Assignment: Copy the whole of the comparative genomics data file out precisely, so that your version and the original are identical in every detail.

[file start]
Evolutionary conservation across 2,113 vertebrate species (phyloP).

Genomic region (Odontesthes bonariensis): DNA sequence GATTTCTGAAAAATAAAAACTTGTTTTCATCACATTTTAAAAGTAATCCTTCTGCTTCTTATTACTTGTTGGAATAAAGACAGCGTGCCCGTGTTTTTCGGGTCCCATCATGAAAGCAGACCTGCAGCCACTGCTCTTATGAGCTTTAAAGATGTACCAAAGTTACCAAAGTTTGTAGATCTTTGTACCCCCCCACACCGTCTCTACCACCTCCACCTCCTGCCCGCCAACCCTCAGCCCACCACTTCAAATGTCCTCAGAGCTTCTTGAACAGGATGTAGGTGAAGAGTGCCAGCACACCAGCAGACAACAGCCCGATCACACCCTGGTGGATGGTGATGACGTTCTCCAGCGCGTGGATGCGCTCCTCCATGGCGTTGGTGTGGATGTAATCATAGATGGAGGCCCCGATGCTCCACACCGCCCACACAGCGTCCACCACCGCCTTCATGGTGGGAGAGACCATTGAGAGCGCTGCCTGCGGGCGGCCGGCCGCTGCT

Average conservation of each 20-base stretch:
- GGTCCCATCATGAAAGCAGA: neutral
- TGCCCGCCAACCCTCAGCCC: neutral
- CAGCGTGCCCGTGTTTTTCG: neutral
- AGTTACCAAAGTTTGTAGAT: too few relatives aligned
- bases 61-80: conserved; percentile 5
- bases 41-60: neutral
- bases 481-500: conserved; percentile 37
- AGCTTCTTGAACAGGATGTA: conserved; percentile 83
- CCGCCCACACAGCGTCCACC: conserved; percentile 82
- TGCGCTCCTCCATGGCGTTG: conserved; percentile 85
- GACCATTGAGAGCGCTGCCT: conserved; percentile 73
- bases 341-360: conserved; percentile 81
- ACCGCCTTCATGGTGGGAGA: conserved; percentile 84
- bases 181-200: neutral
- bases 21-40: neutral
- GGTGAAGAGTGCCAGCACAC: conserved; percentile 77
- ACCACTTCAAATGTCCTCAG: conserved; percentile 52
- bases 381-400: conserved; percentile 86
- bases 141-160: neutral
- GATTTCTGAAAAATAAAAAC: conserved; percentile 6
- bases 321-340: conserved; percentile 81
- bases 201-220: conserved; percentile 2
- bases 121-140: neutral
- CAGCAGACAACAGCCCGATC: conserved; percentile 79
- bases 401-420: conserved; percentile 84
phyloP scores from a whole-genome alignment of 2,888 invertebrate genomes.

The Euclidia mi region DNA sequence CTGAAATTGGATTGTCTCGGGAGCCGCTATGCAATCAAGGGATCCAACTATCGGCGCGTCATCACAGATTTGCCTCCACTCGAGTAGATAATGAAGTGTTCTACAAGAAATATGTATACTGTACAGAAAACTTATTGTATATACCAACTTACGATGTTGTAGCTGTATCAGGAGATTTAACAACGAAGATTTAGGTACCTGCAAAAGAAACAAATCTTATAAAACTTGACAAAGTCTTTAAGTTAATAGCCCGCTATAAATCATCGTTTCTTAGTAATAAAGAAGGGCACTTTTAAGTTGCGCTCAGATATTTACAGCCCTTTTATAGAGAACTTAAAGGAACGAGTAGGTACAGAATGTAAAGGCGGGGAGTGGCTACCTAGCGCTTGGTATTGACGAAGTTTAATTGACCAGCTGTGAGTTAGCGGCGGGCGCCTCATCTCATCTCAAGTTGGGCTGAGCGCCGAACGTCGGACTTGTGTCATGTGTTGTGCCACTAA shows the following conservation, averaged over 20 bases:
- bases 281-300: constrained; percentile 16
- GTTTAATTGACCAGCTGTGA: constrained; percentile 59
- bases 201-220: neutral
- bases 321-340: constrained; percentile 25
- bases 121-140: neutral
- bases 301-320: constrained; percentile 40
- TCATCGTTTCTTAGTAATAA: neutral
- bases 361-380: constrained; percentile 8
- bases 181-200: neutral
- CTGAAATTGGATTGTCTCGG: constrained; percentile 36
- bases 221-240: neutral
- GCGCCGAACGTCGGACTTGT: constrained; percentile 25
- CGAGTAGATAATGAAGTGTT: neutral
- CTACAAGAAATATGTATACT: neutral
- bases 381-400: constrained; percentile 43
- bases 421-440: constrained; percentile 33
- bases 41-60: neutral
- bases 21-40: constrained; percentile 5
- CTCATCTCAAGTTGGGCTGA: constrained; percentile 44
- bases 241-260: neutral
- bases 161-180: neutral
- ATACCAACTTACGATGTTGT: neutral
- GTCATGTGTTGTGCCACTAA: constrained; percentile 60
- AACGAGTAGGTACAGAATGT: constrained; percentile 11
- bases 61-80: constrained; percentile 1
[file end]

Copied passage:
Evolutionary conservation across 2,113 vertebrate species (phyloP).

Genomic region (Odontesthes bonariensis): DNA sequence GATTTCTGAAAAATAAAAACTTGTTTTCATCACATTTTAAAAGTAATCCTTCTGCTTCTTATTACTTGTTGGAATAAAGACAGCGTGCCCGTGTTTTTCGGGTCCCATCATGAAAGCAGACCTGCAGCCACTGCTCTTATGAGCTTTAAAGATGTACCAAAGTTACCAAAGTTTGTAGATCTTTGTACCCCCCCACACCGTCTCTACCACCTCCACCTCCTGCCCGCCAACCCTCAGCCCACCACTTCAAATGTCCTCAGAGCTTCTTGAACAGGATGTAGGTGAAGAGTGCCAGCACACCAGCAGACAACAGCCCGATCACACCCTGGTGGATGGTGATGACGTTCTCCAGCGCGTGGATGCGCTCCTCCATGGCGTTGGTGTGGATGTAATCATAGATGGAGGCCCCGATGCTCCACACCGCCCACACAGCGTCCACCACCGCCTTCATGGTGGGAGAGACCATTGAGAGCGCTGCCTGCGGGCGGCCGGCCGCTGCT

Average conservation of each 20-base stretch:
- GGTCCCATCATGAAAGCAGA: neutral
- TGCCCGCCAACCCTCAGCCC: neutral
- CAGCGTGCCCGTGTTTTTCG: neutral
- AGTTACCAAAGTTTGTAGAT: too few relatives aligned
- bases 61-80: conserved; percentile 5
- bases 41-60: neutral
- bases 481-500: conserved; percentile 37
- AGCTTCTTGAACAGGATGTA: conserved; percentile 83
- CCGCCCACACAGCGTCCACC: conserved; percentile 82
- TGCGCTCCTCCATGGCGTTG: conserved; percentile 85
- GACCATTGAGAGCGCTGCCT: conserved; percentile 73
- bases 341-360: conserved; percentile 81
- ACCGCCTTCATGGTGGGAGA: conserved; percentile 84
- bases 181-200: neutral
- bases 21-40: neutral
- GGTGAAGAGTGCCAGCACAC: conserved; percentile 77
- ACCACTTCAAATGTCCTCAG: conserved; percentile 52
- bases 381-400: conserved; percentile 86
- bases 141-160: neutral
- GATTTCTGAAAAATAAAAAC: conserved; percentile 6
- bases 321-340: conserved; percentile 81
- bases 201-220: conserved; percentile 2
- bases 121-140: neutral
- CAGCAGACAACAGCCCGATC: conserved; percentile 79
- bases 401-420: conserved; percentile 84
phyloP scores from a whole-genome alignment of 2,888 invertebrate genomes.

The Euclidia mi region DNA sequence CTGAAATTGGATTGTCTCGGGAGCCGCTATGCAATCAAGGGATCCAACTATCGGCGCGTCATCACAGATTTGCCTCCACTCGAGTAGATAATGAAGTGTTCTACAAGAAATATGTATACTGTACAGAAAACTTATTGTATATACCAACTTACGATGTTGTAGCTGTATCAGGAGATTTAACAACGAAGATTTAGGTACCTGCAAAAGAAACAAATCTTATAAAACTTGACAAAGTCTTTAAGTTAATAGCCCGCTATAAATCATCGTTTCTTAGTAATAAAGAAGGGCACTTTTAAGTTGCGCTCAGATATTTACAGCCCTTTTATAGAGAACTTAAAGGAACGAGTAGGTACAGAATGTAAAGGCGGGGAGTGGCTACCTAGCGCTTGGTATTGACGAAGTTTAATTGACCAGCTGTGAGTTAGCGGCGGGCGCCTCATCTCATCTCAAGTTGGGCTGAGCGCCGAACGTCGGACTTGTGTCATGTGTTGTGCCACTAA shows the following conservation, averaged over 20 bases:
- bases 281-300: constrained; percentile 16
- GTTTAATTGACCAGCTGTGA: constrained; percentile 59
- bases 201-220: neutral
- bases 321-340: constrained; percentile 25
- bases 121-140: neutral
- bases 301-320: constrained; percentile 40
- TCATCGTTTCTTAGTAATAA: neutral
- bases 361-380: constrained; percentile 8
- bases 181-200: neutral
- CTGAAATTGGATTGTCTCGG: constrained; percentile 36
- bases 221-240: neutral
- GCGCCGAACGTCGGACTTGT: constrained; percentile 25
- CGAGTAGATAATGAAGTGTT: neutral
- CTACAAGAAATATGTATACT: neutral
- bases 381-400: constrained; percentile 43
- bases 421-440: constrained; percentile 33
- bases 41-60: neutral
- bases 21-40: constrained; percentile 5
- CTCATCTCAAGTTGGGCTGA: constrained; percentile 44
- bases 241-260: neutral
- bases 161-180: neutral
- ATACCAACTTACGATGTTGT: neutral
- GTCATGTGTTGTGCCACTAA: constrained; percentile 60
- AACGAGTAGGTACAGAATGT: constrained; percentile 11
- bases 61-80: constrained; percentile 1